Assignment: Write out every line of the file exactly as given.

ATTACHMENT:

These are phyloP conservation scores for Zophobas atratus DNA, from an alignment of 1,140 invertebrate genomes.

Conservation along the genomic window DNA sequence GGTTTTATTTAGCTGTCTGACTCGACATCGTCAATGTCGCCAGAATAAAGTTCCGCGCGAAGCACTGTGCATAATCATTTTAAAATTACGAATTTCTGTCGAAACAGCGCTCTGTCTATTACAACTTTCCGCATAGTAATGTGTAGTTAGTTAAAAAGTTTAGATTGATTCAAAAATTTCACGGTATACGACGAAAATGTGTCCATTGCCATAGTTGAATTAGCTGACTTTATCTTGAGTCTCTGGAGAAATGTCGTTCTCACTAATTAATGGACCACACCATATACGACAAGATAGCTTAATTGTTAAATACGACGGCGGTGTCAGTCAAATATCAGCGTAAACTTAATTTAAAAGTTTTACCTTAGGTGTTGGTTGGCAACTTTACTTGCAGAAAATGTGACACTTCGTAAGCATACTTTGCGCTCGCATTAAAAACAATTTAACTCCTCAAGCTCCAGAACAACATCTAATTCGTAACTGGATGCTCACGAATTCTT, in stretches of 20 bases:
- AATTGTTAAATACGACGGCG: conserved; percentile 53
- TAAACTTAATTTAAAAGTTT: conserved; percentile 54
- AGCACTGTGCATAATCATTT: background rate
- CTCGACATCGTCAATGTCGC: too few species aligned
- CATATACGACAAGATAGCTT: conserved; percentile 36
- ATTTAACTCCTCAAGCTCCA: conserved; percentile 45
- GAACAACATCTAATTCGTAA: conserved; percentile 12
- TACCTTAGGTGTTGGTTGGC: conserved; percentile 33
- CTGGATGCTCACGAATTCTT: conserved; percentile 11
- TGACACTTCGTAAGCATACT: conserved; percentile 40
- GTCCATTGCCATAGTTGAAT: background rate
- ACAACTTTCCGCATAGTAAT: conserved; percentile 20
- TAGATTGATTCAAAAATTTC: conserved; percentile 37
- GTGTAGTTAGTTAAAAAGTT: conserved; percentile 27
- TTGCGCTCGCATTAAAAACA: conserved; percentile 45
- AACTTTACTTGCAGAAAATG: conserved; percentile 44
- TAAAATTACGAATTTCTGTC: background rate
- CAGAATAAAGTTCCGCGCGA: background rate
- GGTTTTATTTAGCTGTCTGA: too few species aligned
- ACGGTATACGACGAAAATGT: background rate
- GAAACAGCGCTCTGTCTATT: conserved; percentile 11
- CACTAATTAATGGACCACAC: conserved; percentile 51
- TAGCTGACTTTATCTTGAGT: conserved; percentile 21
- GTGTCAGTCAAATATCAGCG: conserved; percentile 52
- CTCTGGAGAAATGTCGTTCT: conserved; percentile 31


These are phyloP conservation scores for Zophobas atratus DNA, from an alignment of 1,140 invertebrate genomes.

Conservation along the genomic window DNA sequence GGTTTTATTTAGCTGTCTGACTCGACATCGTCAATGTCGCCAGAATAAAGTTCCGCGCGAAGCACTGTGCATAATCATTTTAAAATTACGAATTTCTGTCGAAACAGCGCTCTGTCTATTACAACTTTCCGCATAGTAATGTGTAGTTAGTTAAAAAGTTTAGATTGATTCAAAAATTTCACGGTATACGACGAAAATGTGTCCATTGCCATAGTTGAATTAGCTGACTTTATCTTGAGTCTCTGGAGAAATGTCGTTCTCACTAATTAATGGACCACACCATATACGACAAGATAGCTTAATTGTTAAATACGACGGCGGTGTCAGTCAAATATCAGCGTAAACTTAATTTAAAAGTTTTACCTTAGGTGTTGGTTGGCAACTTTACTTGCAGAAAATGTGACACTTCGTAAGCATACTTTGCGCTCGCATTAAAAACAATTTAACTCCTCAAGCTCCAGAACAACATCTAATTCGTAACTGGATGCTCACGAATTCTT, in stretches of 20 bases:
- AATTGTTAAATACGACGGCG: conserved; percentile 53
- TAAACTTAATTTAAAAGTTT: conserved; percentile 54
- AGCACTGTGCATAATCATTT: background rate
- CTCGACATCGTCAATGTCGC: too few species aligned
- CATATACGACAAGATAGCTT: conserved; percentile 36
- ATTTAACTCCTCAAGCTCCA: conserved; percentile 45
- GAACAACATCTAATTCGTAA: conserved; percentile 12
- TACCTTAGGTGTTGGTTGGC: conserved; percentile 33
- CTGGATGCTCACGAATTCTT: conserved; percentile 11
- TGACACTTCGTAAGCATACT: conserved; percentile 40
- GTCCATTGCCATAGTTGAAT: background rate
- ACAACTTTCCGCATAGTAAT: conserved; percentile 20
- TAGATTGATTCAAAAATTTC: conserved; percentile 37
- GTGTAGTTAGTTAAAAAGTT: conserved; percentile 27
- TTGCGCTCGCATTAAAAACA: conserved; percentile 45
- AACTTTACTTGCAGAAAATG: conserved; percentile 44
- TAAAATTACGAATTTCTGTC: background rate
- CAGAATAAAGTTCCGCGCGA: background rate
- GGTTTTATTTAGCTGTCTGA: too few species aligned
- ACGGTATACGACGAAAATGT: background rate
- GAAACAGCGCTCTGTCTATT: conserved; percentile 11
- CACTAATTAATGGACCACAC: conserved; percentile 51
- TAGCTGACTTTATCTTGAGT: conserved; percentile 21
- GTGTCAGTCAAATATCAGCG: conserved; percentile 52
- CTCTGGAGAAATGTCGTTCT: conserved; percentile 31